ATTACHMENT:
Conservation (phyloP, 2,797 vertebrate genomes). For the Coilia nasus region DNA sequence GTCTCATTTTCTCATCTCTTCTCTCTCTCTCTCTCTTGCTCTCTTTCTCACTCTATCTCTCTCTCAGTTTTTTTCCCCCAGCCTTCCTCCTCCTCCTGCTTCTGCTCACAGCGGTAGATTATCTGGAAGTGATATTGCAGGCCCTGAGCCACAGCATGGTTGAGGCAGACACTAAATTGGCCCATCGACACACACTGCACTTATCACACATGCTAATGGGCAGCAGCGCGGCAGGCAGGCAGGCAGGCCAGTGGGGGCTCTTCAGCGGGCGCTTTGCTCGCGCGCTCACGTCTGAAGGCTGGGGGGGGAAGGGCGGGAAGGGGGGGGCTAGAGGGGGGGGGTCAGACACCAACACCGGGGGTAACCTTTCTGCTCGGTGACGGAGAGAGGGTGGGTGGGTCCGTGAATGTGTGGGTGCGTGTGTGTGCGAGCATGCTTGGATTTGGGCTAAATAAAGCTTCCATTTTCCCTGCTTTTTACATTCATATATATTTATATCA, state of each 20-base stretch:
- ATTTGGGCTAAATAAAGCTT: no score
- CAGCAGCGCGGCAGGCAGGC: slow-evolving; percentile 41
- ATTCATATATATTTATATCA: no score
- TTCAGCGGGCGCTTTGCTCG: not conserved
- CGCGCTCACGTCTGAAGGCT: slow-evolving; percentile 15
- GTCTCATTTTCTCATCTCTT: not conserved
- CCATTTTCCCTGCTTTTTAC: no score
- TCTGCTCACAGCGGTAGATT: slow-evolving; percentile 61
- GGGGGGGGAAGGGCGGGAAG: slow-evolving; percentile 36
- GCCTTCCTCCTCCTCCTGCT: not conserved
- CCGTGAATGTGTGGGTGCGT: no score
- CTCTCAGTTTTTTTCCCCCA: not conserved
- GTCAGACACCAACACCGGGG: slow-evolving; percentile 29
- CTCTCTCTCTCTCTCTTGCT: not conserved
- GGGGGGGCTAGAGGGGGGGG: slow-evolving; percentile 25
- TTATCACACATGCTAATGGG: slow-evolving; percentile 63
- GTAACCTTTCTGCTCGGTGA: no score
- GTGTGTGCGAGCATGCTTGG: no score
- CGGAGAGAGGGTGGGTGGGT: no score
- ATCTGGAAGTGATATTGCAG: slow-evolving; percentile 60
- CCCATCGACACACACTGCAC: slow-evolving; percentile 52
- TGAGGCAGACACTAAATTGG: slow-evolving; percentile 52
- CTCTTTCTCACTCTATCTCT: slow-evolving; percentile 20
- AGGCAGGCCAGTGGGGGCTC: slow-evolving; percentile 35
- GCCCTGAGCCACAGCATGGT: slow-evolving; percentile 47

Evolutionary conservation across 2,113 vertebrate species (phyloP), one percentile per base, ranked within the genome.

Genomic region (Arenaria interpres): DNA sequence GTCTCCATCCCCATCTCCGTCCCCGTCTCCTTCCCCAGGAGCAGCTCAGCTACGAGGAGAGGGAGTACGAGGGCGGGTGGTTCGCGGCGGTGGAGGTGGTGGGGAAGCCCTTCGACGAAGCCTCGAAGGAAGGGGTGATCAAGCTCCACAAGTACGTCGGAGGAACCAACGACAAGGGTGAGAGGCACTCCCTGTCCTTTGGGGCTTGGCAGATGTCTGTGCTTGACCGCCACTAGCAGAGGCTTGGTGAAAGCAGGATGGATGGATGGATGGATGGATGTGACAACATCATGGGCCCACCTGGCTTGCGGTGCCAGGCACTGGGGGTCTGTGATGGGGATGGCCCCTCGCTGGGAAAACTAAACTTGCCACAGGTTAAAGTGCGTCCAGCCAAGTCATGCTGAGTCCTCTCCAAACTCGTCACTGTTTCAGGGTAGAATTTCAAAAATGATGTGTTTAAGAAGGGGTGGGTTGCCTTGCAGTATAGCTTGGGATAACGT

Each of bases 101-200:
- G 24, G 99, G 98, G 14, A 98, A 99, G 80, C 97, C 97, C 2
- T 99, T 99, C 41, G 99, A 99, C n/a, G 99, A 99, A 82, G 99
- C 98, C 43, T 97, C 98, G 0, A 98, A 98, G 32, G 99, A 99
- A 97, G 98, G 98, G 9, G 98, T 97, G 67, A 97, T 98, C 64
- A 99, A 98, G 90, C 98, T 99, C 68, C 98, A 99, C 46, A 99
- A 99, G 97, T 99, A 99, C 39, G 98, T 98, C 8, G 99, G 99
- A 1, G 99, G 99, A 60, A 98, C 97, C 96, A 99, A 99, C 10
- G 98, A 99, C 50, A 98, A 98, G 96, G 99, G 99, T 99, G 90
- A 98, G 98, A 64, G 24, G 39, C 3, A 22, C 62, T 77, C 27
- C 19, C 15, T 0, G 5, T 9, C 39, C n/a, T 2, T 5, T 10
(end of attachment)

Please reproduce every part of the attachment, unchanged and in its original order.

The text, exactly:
Conservation (phyloP, 2,797 vertebrate genomes). For the Coilia nasus region DNA sequence GTCTCATTTTCTCATCTCTTCTCTCTCTCTCTCTCTTGCTCTCTTTCTCACTCTATCTCTCTCTCAGTTTTTTTCCCCCAGCCTTCCTCCTCCTCCTGCTTCTGCTCACAGCGGTAGATTATCTGGAAGTGATATTGCAGGCCCTGAGCCACAGCATGGTTGAGGCAGACACTAAATTGGCCCATCGACACACACTGCACTTATCACACATGCTAATGGGCAGCAGCGCGGCAGGCAGGCAGGCAGGCCAGTGGGGGCTCTTCAGCGGGCGCTTTGCTCGCGCGCTCACGTCTGAAGGCTGGGGGGGGAAGGGCGGGAAGGGGGGGGCTAGAGGGGGGGGGTCAGACACCAACACCGGGGGTAACCTTTCTGCTCGGTGACGGAGAGAGGGTGGGTGGGTCCGTGAATGTGTGGGTGCGTGTGTGTGCGAGCATGCTTGGATTTGGGCTAAATAAAGCTTCCATTTTCCCTGCTTTTTACATTCATATATATTTATATCA, state of each 20-base stretch:
- ATTTGGGCTAAATAAAGCTT: no score
- CAGCAGCGCGGCAGGCAGGC: slow-evolving; percentile 41
- ATTCATATATATTTATATCA: no score
- TTCAGCGGGCGCTTTGCTCG: not conserved
- CGCGCTCACGTCTGAAGGCT: slow-evolving; percentile 15
- GTCTCATTTTCTCATCTCTT: not conserved
- CCATTTTCCCTGCTTTTTAC: no score
- TCTGCTCACAGCGGTAGATT: slow-evolving; percentile 61
- GGGGGGGGAAGGGCGGGAAG: slow-evolving; percentile 36
- GCCTTCCTCCTCCTCCTGCT: not conserved
- CCGTGAATGTGTGGGTGCGT: no score
- CTCTCAGTTTTTTTCCCCCA: not conserved
- GTCAGACACCAACACCGGGG: slow-evolving; percentile 29
- CTCTCTCTCTCTCTCTTGCT: not conserved
- GGGGGGGCTAGAGGGGGGGG: slow-evolving; percentile 25
- TTATCACACATGCTAATGGG: slow-evolving; percentile 63
- GTAACCTTTCTGCTCGGTGA: no score
- GTGTGTGCGAGCATGCTTGG: no score
- CGGAGAGAGGGTGGGTGGGT: no score
- ATCTGGAAGTGATATTGCAG: slow-evolving; percentile 60
- CCCATCGACACACACTGCAC: slow-evolving; percentile 52
- TGAGGCAGACACTAAATTGG: slow-evolving; percentile 52
- CTCTTTCTCACTCTATCTCT: slow-evolving; percentile 20
- AGGCAGGCCAGTGGGGGCTC: slow-evolving; percentile 35
- GCCCTGAGCCACAGCATGGT: slow-evolving; percentile 47

Evolutionary conservation across 2,113 vertebrate species (phyloP), one percentile per base, ranked within the genome.

Genomic region (Arenaria interpres): DNA sequence GTCTCCATCCCCATCTCCGTCCCCGTCTCCTTCCCCAGGAGCAGCTCAGCTACGAGGAGAGGGAGTACGAGGGCGGGTGGTTCGCGGCGGTGGAGGTGGTGGGGAAGCCCTTCGACGAAGCCTCGAAGGAAGGGGTGATCAAGCTCCACAAGTACGTCGGAGGAACCAACGACAAGGGTGAGAGGCACTCCCTGTCCTTTGGGGCTTGGCAGATGTCTGTGCTTGACCGCCACTAGCAGAGGCTTGGTGAAAGCAGGATGGATGGATGGATGGATGGATGTGACAACATCATGGGCCCACCTGGCTTGCGGTGCCAGGCACTGGGGGTCTGTGATGGGGATGGCCCCTCGCTGGGAAAACTAAACTTGCCACAGGTTAAAGTGCGTCCAGCCAAGTCATGCTGAGTCCTCTCCAAACTCGTCACTGTTTCAGGGTAGAATTTCAAAAATGATGTGTTTAAGAAGGGGTGGGTTGCCTTGCAGTATAGCTTGGGATAACGT

Each of bases 101-200:
- G 24, G 99, G 98, G 14, A 98, A 99, G 80, C 97, C 97, C 2
- T 99, T 99, C 41, G 99, A 99, C n/a, G 99, A 99, A 82, G 99
- C 98, C 43, T 97, C 98, G 0, A 98, A 98, G 32, G 99, A 99
- A 97, G 98, G 98, G 9, G 98, T 97, G 67, A 97, T 98, C 64
- A 99, A 98, G 90, C 98, T 99, C 68, C 98, A 99, C 46, A 99
- A 99, G 97, T 99, A 99, C 39, G 98, T 98, C 8, G 99, G 99
- A 1, G 99, G 99, A 60, A 98, C 97, C 96, A 99, A 99, C 10
- G 98, A 99, C 50, A 98, A 98, G 96, G 99, G 99, T 99, G 90
- A 98, G 98, A 64, G 24, G 39, C 3, A 22, C 62, T 77, C 27
- C 19, C 15, T 0, G 5, T 9, C 39, C n/a, T 2, T 5, T 10